Create a Deception

Most people have thought about it at least once. Some desperately needed and had help achieving it. Others, not so much. The desire and/or need to disappear from the face of the earth is often a serious possibility to consider for some of us.
As in, I wish I could just vanish right now. Or, what if I’d drop everything and move to, say, Africa, and started anew, absolutely unknown to anyone I meet? (oblivious to those left behind, too). And then there’s, of course, those whose deeds were of the criminal kind; collaborating with authorities Continue reading

Missouri Cipher

The Mysterious Notes
in McCormicks’s Pocket

Here’s a nice, old fashioned murder mystery, to go along with your Sunday toast and coffee.
When the throat-slashed body of Rick McCormick was found in June of 1999, in a cornfield off Highway 367, near St. Louis, very little was known about the man.
The police file says that the high-school dropout was born in Missouri in 1958, was unmarried but had fathered four children, and had a statutory rape conviction in his record. At the time of his death, he was also unemployed, living with his mother off his disability checks.
Coming to think of it, it’s remarkable how a police file can be stuffed with minutia Continue reading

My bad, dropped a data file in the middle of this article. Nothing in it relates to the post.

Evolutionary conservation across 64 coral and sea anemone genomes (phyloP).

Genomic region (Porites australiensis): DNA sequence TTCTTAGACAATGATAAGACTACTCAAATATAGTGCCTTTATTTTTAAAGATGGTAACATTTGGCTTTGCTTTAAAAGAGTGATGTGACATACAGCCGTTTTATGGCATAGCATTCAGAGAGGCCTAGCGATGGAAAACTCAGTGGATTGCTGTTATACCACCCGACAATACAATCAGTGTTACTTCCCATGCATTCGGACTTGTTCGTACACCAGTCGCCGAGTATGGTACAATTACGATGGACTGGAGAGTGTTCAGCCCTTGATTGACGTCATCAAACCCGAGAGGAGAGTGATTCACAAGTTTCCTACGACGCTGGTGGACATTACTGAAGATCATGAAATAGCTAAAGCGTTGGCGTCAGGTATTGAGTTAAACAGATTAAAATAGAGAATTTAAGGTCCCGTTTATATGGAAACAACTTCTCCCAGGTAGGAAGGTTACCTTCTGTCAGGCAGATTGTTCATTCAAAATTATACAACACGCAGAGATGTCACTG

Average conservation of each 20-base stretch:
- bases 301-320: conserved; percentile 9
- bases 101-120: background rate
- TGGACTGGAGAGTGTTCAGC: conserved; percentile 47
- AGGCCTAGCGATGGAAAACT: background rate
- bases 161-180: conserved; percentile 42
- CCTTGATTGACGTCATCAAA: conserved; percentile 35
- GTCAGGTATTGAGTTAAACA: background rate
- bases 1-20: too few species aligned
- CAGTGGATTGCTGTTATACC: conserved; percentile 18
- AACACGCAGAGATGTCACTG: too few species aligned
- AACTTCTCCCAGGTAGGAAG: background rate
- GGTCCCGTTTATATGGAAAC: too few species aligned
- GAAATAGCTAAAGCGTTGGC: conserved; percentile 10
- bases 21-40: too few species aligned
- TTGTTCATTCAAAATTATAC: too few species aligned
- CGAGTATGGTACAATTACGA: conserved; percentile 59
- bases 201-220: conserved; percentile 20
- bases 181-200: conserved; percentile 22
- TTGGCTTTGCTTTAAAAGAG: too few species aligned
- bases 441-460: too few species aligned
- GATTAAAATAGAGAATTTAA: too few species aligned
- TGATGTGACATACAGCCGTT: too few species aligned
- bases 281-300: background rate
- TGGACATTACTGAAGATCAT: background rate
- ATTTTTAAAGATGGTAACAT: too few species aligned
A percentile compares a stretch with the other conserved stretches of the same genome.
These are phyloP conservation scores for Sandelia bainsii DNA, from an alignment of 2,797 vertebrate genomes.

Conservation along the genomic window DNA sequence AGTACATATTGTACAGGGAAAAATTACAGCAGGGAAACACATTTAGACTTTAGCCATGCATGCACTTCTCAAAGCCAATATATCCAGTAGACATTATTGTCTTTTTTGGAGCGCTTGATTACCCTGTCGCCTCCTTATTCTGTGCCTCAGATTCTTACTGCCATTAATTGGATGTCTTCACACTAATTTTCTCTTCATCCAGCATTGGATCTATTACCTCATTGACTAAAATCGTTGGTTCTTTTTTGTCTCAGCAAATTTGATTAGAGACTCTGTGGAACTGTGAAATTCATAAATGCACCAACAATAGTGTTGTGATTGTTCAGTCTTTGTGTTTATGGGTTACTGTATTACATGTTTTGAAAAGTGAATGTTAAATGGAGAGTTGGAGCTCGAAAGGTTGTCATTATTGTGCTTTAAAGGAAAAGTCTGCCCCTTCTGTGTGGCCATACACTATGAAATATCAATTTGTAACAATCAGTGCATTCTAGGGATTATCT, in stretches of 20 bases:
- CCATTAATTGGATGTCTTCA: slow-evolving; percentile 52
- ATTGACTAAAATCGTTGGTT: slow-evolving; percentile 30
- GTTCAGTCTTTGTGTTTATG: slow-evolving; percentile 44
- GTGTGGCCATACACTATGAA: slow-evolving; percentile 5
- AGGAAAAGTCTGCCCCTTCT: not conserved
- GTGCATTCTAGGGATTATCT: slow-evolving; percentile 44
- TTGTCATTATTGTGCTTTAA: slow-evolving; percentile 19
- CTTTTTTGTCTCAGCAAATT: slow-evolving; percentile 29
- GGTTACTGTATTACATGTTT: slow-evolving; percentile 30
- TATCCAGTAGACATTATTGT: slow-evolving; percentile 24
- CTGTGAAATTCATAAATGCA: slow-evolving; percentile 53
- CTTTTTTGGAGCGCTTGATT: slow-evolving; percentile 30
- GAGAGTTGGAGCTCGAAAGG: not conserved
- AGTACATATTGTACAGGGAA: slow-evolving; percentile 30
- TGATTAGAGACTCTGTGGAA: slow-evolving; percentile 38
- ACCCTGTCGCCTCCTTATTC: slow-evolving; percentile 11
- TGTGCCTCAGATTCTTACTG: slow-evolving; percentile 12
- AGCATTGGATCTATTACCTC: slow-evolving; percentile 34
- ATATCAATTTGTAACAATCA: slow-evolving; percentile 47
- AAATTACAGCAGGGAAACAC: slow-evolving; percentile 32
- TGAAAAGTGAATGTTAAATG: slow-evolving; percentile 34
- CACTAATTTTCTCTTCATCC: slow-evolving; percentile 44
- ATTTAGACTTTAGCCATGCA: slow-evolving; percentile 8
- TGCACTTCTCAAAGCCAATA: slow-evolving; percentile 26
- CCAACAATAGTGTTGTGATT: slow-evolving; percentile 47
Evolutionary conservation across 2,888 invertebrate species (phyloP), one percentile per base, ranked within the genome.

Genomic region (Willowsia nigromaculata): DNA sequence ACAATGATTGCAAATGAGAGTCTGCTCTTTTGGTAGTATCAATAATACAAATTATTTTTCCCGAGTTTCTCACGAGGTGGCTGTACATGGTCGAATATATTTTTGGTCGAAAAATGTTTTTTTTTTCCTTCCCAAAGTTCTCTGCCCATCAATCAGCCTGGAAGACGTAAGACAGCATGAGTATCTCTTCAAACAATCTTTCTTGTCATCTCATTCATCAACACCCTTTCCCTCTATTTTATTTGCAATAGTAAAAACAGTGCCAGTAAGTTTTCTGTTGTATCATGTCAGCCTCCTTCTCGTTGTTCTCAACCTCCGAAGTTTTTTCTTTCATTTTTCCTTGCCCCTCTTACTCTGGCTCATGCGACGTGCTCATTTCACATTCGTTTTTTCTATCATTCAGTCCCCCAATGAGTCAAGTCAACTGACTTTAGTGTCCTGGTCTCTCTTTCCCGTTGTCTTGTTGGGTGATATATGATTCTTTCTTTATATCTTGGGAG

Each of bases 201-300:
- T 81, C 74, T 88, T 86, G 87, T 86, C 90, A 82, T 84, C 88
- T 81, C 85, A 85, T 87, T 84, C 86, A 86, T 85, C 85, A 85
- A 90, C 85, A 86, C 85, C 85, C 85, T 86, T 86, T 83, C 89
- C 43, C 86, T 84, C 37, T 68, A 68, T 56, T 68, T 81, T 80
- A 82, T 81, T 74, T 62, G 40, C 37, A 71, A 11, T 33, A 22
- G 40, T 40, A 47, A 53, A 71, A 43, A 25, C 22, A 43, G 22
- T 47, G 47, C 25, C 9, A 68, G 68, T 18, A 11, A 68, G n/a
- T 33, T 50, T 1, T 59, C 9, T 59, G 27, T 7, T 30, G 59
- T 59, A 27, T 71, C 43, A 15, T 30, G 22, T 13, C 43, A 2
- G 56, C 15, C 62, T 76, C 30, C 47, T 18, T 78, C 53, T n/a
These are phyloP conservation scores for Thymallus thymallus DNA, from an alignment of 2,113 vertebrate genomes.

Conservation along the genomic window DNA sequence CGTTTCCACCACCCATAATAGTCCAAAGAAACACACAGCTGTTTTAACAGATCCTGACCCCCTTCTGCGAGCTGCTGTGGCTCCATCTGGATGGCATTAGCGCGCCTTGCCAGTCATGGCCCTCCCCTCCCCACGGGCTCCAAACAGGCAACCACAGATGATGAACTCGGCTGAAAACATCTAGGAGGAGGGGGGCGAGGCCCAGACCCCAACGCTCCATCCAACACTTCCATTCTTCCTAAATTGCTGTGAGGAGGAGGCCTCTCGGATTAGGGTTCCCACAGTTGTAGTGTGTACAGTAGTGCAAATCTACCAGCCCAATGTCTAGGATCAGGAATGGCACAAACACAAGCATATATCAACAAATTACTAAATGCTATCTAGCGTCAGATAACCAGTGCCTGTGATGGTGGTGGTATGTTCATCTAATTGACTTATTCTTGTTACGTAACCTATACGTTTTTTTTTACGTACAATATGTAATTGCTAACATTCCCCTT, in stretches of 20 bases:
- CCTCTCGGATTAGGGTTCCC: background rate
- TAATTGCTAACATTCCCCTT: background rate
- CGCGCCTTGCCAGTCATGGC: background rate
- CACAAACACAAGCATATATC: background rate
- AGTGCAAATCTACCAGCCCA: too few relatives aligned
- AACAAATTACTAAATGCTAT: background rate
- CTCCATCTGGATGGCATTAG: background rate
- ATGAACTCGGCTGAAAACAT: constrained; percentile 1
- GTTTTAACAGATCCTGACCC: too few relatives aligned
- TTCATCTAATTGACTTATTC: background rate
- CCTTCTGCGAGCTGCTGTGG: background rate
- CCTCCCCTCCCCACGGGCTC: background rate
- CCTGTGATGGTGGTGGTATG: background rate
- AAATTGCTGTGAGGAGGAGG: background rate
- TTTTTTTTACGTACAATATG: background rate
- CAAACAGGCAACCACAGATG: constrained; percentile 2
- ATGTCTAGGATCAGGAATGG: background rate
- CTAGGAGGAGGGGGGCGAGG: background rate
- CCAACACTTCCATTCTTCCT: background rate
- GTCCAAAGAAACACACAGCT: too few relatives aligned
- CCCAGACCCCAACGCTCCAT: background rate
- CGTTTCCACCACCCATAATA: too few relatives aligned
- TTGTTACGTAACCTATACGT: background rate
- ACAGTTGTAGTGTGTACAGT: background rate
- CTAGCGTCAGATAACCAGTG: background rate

Dr. Winston O’Boogie

It’s Johnny’s Birthday,
Would You Care to Join Us? (*)

* John Lennon would’ve been 70 Saturday and New York – where his widow Yoko Ono and son Sean live, and where he was assassinated in 1980 – led the celebrations, along with his birth city Liverpool. Screenings, shows, exhibitions, the relaunching of his and the couple’s albums, and a variety of events marked the former Beatle’s life and times around the world.
Yoko herself went to Reykjavik, Iceland, to perform with the Plastic Ono Band at a peace concert and, as she’s been doing for some time every Oct. 9, light the Imagine Peace Tower ceremony. And pretty much every Beatle fan and Lennon’s relative turned the day into a special occasion one way or another.
* Media coverage in almost every tongue known to man has reached saturation levels and, with all the above plus analysis, interviews, articles, critical portrayals and adulatory tributes going on in the past few weeks, there’s no need to add anything else, except to share something short, exclusive and, most likely, obvious.
What were you doing when you heard that John Lennon had been shot?
By now, few doubt that this was one of those events powerful enough to disrupt the fabric of the plausible reality and immediately bend it, wrapping everything else around it.
Some memories turned quickly into oblivion, while others got a hold of all recollections of that moment when, suddenly, there was a world without John Lennon out there.
* Our band had a busy week ahead. Before Continue reading